We Turn Private Boat Owners into Private Boat Captains
Vincent Pica Chief of Staff, First District, Southern Region (D1SR) United States Coast Guard Auxiliary
“Sabby the Lingo?”Maritime Language – XXI
As noted prior, each discipline has a language and that language conveys competency to the listener.This column is part of a series of maritime vocabulary words.So you can sound like the salty ol’ mariner you are…We’ll run enough of these to get the major concepts and phraseology from Alpha to Zulu in front of you!
S – Sierra International Meaning: Moving astern. Navy Meaning: Conducting flag hoist drill. Meaning in a Sailing Regatta: Shorten Course.
S.S. - Prefix before a ship's name to indicate that she is a steamship.
Sagged - When from some cause a vessel's form is so altered that the ends of the keel are much above the level of its midship portion, it is said to be "sagged." The opposite of hogged.
Sail Shape - The shape of a sail, with regard to its efficiency. Controls such as the cunningham, boom vang, outhaul, traveler, halyards, leech line, sheets, and the bend of the mainmast all can affect sail shape. Also sail trim.
Sailing By The Lee - Sailing on a run with the wind coming over the stern from the same side as the boom (danger of jibing).
St. Elmo's Fire - An electrical discharge caused by certain atmospheric conditions, which takes place around the rigging. Known by many other names, it was regarded by many superstitious seamen as a favorable omen, foretelling the end of stormy weather. And others believed they would die within 24 hours if light from this phenomenon fell upon their face.
Sallying - Rolling a vessel, that is slightly ice-bound, so as to break the surface ice around her. May sometimes be done when a vessel is lightly aground, but not ice-bound. Can be accomplished by having most of the crew run side-to-side.
Salvage - Recovery and reclamation of damaged, discarded or abandoned material, ships, craft and floating equipment for reuse, repair, re-fabrication or scrapping. Also the property which has been recovered from a wrecked vessel, or the recovery of the vessel herself.
Scandalize - A method of reducing sail in a fore-and-aft rig by hauling up the tack and lowering the peak of a sail. It was used by older sailing trawlers to reduce speed through the water while operating a trawl. Also the yards in a square-rigged ship are said to be scandalized when they are not set square to the masts after the ship has anchored. Scandalizing the yards of a ship was a sign of mourning for a death on board.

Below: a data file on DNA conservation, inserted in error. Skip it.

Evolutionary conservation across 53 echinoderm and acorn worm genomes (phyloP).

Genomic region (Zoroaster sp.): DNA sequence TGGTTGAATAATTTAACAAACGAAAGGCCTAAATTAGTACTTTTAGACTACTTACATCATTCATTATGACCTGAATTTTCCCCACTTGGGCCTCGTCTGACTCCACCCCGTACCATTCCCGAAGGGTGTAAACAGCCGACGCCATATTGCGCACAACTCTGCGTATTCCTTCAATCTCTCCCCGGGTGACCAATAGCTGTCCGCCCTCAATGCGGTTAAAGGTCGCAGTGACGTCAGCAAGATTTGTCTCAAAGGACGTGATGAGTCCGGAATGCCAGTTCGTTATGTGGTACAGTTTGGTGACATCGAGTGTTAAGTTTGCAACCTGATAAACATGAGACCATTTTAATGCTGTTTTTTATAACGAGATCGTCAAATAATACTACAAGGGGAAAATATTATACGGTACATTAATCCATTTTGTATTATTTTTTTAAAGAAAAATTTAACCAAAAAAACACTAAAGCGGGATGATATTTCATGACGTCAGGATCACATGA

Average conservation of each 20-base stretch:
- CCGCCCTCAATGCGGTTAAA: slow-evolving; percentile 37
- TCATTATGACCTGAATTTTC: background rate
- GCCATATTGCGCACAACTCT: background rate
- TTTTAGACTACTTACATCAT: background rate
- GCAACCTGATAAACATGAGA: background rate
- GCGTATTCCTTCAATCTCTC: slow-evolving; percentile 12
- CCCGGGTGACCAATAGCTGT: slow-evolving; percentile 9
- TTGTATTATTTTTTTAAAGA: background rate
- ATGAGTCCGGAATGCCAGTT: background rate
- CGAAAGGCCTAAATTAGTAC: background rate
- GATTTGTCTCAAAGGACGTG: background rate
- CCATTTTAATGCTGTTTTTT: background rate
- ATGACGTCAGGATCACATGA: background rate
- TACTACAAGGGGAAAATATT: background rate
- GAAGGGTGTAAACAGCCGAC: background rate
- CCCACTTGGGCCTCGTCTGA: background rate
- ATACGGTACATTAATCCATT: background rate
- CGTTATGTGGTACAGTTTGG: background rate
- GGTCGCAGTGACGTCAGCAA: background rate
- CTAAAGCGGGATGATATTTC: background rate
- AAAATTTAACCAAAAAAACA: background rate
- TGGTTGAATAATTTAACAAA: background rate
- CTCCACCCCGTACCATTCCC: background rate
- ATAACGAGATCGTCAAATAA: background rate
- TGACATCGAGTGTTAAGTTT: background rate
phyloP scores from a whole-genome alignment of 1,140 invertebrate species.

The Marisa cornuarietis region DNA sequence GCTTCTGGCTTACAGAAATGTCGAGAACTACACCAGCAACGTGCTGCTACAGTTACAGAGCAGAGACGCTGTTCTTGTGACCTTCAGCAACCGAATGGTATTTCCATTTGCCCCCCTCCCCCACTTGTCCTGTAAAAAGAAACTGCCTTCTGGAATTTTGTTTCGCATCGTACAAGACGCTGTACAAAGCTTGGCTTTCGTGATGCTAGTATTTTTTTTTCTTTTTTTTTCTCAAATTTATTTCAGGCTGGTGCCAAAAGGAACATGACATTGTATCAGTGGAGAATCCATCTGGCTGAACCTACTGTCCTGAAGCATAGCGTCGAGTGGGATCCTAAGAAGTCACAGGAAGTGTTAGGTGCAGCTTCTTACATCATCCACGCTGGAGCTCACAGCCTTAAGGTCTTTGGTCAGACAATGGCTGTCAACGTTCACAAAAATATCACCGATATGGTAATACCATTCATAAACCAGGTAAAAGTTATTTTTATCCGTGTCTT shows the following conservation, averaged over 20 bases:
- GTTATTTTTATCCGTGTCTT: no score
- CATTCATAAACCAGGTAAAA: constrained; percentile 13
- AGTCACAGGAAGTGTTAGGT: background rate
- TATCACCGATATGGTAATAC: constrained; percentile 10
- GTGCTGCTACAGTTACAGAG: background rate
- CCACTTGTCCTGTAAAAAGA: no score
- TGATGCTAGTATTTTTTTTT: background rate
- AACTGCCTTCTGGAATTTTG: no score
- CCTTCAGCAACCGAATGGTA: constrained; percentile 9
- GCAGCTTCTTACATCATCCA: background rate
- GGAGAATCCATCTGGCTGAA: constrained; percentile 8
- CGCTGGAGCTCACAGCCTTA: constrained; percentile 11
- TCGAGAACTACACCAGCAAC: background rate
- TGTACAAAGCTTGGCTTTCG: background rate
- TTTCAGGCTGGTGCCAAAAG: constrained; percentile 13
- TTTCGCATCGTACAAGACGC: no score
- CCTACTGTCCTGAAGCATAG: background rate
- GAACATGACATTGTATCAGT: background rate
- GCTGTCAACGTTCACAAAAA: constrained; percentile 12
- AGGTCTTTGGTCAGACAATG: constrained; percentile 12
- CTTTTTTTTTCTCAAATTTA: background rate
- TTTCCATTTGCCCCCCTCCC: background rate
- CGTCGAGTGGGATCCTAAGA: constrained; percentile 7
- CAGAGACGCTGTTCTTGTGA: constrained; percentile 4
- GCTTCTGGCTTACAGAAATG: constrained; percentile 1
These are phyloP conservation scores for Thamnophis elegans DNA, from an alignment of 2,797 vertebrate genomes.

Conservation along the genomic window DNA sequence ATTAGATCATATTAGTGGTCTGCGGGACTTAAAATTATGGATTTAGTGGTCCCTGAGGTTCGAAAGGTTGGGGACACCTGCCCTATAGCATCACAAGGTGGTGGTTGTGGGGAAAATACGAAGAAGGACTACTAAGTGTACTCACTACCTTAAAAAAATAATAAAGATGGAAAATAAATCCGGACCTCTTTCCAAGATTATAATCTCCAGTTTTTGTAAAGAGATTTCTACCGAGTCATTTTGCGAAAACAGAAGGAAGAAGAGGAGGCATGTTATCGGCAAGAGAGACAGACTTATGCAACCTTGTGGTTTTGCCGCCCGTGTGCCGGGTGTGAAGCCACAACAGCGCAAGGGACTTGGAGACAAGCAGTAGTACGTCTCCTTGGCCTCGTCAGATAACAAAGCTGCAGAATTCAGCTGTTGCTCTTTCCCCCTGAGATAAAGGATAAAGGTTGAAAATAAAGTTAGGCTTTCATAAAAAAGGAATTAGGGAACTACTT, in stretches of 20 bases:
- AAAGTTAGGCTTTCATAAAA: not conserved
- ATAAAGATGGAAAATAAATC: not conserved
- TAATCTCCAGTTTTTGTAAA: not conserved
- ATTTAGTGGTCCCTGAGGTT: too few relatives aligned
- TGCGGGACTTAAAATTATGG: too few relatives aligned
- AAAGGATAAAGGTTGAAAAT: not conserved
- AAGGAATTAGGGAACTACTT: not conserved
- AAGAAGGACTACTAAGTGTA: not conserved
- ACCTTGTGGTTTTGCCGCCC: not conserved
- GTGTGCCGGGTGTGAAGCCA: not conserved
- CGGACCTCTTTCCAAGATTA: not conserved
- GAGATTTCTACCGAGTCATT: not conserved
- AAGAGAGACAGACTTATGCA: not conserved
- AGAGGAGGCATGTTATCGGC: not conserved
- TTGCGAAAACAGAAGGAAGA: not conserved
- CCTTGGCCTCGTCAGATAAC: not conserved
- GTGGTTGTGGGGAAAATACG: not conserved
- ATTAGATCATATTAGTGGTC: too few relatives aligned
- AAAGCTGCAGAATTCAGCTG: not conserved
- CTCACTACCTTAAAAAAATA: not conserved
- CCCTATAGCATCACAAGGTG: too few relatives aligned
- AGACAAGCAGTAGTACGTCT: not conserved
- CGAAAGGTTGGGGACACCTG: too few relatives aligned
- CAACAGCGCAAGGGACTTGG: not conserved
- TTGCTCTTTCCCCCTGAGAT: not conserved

Scope - The ratio of the length of an anchor line, from a vessel's bow to the anchor, to the depth of the water.
Scud - To run before a gale with reduced sail or bare poles. This could be dangerous, with the possibility of being pooped.
Scull - Moving the rudder, or a single oar over the stern, back and forth in an attempt to move the boat forward
Scuttle - (1) To deliberately sink a ship. (2) A small hatch; a round window in the side or deck of a boat that may be opened to admit light and air, and closed tightly when required.
Scuttlebutt - Gossip, usually about other people or events. The term scuttlebutt evolved from the name of a keg containing water and alcohol that sailors used to gather about before meals.
Sea Buoy - The last buoy as a boat heads to sea.
Sea Captain - Master of a sea-going vessel. Certificated officer competent and qualified to be master of a sea-going vessel.
Sea Kindly - A boat that is comfortable in rough weather.
Sea Room - A safe distance away from a shore, jetty, another boat, or other hazards.
Seacock - A through hull valve, a shut off on a plumbing or drain pipe between the vessel and the sea
Seamanship - All the arts and skills of boat handling, ranging from maintenance and repairs to piloting, sail handling, marlinespike work, rigging, and all aspects of a boats operation.
Seize - (1) To bind a line with marline, cord, twine, wire, or other "small stuff" to prevent accidental opening or unraveling (2) To freeze up, as a valve.
Seized - Bound together.
Seizing - The cord, twine or other small stuff which is used to seize line.
Self-bailing Cockpit - A watertight cockpit with scuppers, drains, or bailers that remove water.
Serve - To wind small line around a rope to protect it. Rope is wormed, parcelled and served to protect it from water which could rot it, or from chafing
Set - (1) To raise a sail. (2) A term applied to sails in relation to their angle with the wind; e.g., the set of the jib. (3) The direction the current is flowing (4) Movement of a ship, due to current or tide, not necessarily in the direction in which the ship is heading. (5) A ship sets sail when she departs on a voyage, whether sails are used or not. (6) An anchor is set when it has gripped the bottom and holds without dragging.
Sewed - Said of a vessel when water level has fallen from the level at which she would float, so she would be aground and need to wait for the next tide before re-floating. Also said of the water that has receded and caused a vessel to go aground.
More in the weeks ahead…!
BTW, if you are interested in being part of USCG Forces, email me at JoinUSCGAux@aol.comor go direct to the D1SR Human Resources department, who are in charge of new members matters, at DSO-HR and we will help you “get in this thing…”
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